|Richard Alexander's Revolutionary War collection isn't a hobby; it's a passion. He hands out $2 bills engraved with the Declaration of Independence the way other people hand out business cards. Even his phone numbers end in 1776.
Alexander constantly surrounds himself with reminders of the American Revolution, from the time he hangs a giant flag from the upper story of his Tudor-style home in Old Palo Alto in the morning to the end of his workday in the sixth-floor law offices of Alexander Hawes, the firm he heads in San Jose.
At home and in the office, he looks upon a collection of 50-odd early-American prints, replica flags, busts and other Revolutionary-period memorabilia.
There's a copy of the famous "One if by land" lantern; a print of Benjamin Franklin during his last trip to France; 19th-century prints of Washington at the Battle of Trenton and at Valley Forge; and an old print of the Boston Massacre that was engraved by Paul Revere.
A prominent Bay Area personal-injury attorney, Alexander adheres to a legal philosophy based on the spirit of 1776. In the courtroom, he notes on his law firm's Web site, he confronts "wrongdoers who have taken from our clients their property and have injured their well-being. Not the type of tyrant and oppressor fought two centuries ago on village greens with muskets, but modern day Redcoats who can be equally arrogant in their efforts to avoid responsibility for the damage they have caused."
Alexander represents people who are injured and who face overwhelming odds, he said.
Earlier this month, he was in court on behalf of a 12-year-old boy who was brain damaged after being struck by a car driven by a woman allegedly speeding in a school zone.
"The [founding fathers] were a small group of lawyers who had a high degree of [interest in] human rights and were focused on a common goal. Sometimes when I sit in a courtroom ... I look up at the flag and tell myself that if they could do that, so can I," he said.
Alexander started the collection in 1990, when his son, Marshall, enrolled at Boston College.
"I was walking down Newberry Street, and I saw a print shop. I bought a print of the Bonhomme Richard fighting the Serapis," he said, referring to John Paul Jones' ship.
A couple of weeks later, a dealer offered him a print by Emanuel Leutze of George Washington Crossing the Delaware. The large painting hangs in the Metropolitan Museum of Art in New York.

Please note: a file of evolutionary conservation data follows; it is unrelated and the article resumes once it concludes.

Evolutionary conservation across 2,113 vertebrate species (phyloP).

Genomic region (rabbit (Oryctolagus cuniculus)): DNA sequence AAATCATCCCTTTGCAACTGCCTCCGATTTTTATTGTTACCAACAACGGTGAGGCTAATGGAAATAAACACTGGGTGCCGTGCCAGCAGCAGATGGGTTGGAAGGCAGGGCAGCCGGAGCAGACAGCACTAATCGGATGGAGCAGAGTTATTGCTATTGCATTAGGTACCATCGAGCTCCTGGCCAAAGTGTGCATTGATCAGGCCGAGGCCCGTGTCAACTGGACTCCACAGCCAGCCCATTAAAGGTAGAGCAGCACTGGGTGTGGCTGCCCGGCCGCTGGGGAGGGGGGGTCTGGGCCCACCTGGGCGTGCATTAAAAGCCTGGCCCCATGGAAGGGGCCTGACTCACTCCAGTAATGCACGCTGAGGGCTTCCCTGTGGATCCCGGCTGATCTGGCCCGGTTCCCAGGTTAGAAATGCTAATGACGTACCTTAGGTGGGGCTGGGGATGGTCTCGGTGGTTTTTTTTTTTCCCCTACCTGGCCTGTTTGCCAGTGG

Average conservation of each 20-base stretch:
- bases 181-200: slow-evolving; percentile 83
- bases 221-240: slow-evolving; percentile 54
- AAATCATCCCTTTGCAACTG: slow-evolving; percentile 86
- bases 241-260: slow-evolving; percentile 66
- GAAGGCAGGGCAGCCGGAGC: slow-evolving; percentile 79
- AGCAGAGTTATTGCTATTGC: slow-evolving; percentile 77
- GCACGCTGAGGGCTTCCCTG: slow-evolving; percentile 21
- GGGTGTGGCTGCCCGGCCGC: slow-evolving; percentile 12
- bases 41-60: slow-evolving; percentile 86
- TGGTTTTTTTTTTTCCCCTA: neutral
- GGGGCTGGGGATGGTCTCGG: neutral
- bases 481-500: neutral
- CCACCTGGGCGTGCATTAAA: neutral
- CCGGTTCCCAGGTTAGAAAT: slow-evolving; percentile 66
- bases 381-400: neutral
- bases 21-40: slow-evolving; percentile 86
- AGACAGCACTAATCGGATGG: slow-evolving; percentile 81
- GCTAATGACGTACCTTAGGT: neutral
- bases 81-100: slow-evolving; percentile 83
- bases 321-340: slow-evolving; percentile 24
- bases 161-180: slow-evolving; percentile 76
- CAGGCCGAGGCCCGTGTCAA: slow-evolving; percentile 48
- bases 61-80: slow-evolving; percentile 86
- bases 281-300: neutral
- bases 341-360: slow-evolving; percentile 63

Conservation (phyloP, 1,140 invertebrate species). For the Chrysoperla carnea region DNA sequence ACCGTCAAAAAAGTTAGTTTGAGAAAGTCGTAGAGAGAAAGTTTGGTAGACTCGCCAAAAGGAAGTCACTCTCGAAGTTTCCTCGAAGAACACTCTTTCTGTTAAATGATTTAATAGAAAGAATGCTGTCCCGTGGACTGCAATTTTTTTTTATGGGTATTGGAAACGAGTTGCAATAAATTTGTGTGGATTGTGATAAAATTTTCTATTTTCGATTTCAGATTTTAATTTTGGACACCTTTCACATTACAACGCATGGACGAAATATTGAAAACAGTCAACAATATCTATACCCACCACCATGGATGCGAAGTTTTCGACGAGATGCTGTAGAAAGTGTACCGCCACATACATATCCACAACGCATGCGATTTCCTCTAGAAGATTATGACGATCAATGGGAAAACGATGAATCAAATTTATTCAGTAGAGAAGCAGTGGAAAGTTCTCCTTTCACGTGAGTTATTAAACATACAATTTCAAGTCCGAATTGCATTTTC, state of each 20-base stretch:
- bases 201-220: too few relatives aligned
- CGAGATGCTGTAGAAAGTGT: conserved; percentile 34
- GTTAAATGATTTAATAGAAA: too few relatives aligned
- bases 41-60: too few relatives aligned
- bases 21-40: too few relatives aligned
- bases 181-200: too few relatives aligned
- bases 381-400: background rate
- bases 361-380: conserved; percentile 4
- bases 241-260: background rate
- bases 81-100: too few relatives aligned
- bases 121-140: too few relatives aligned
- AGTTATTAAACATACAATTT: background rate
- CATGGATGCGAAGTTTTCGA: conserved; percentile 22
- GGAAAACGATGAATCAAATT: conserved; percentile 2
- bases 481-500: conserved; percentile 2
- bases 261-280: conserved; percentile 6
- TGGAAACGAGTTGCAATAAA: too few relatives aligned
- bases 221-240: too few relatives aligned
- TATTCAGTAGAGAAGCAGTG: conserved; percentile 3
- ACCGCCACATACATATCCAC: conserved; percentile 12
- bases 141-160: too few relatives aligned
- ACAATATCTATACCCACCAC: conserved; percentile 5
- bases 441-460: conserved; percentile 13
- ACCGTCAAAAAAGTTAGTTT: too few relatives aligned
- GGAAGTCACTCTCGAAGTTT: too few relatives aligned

"The small original is owned by IBM," he said.
Since that time, whenever he is in New York, Boston, Philadelphia or Paris, Alexander spends a couple of hours in shops on the lookout for old prints.
Alexander considers his most precious possession an early-1780s print of the Surrender of the Army of Gen. Cornwallis that he found on the Rue de Siene in Paris.
"I'm always amazed the paper still exists. Some of it is close to 200 years old," he said.
A lifelong Democrat, he walked his first precinct when he was 7 years old. Growing up in Cleveland, Ohio, he went to Paul Revere Elementary School, Nathan Hale Middle School and John Adams High School.
Early American history "has always been a part of me," Alexander said.
"In the West, we don't see or hear or feel much of the American Revolution, the way we would in Boston or New York. It's important to remind people to appreciate these very valuable roots," he said.
While on break from the recent trial, Alexander stopped in front of a museum-quality model of the Bonhomme Richard. It is the ship from which Jones said, "I have not yet begun to fight." A gift from his wife, Nancy, for his 40th birthday, it is the first thing he sees when he comes to work each day.
A replica of the flag flown on the ship stands next to the case, along with an egg-tempura painting of Jones painted by a client. The Bonhomme flag is the only one with red, white and blue stripes, put together by Jones' sail makers in a hurry and with only a rudimentary description of the American flag, he said.
Alexander also has a replica of the American Revolution flag, known as the "Liberty Tree," with a green tree in the corner on a white square instead of the blue field with stars. It flew during the Battle of Bunker Hill, and Alexander has a print of the battle that also shows the tree flag.
Alexander said he has great respect for the country's founders and their "courage to do the right thing at the right time."
The prints "provide information we would never normally learn. ... It's something all Americans can share in," he said.
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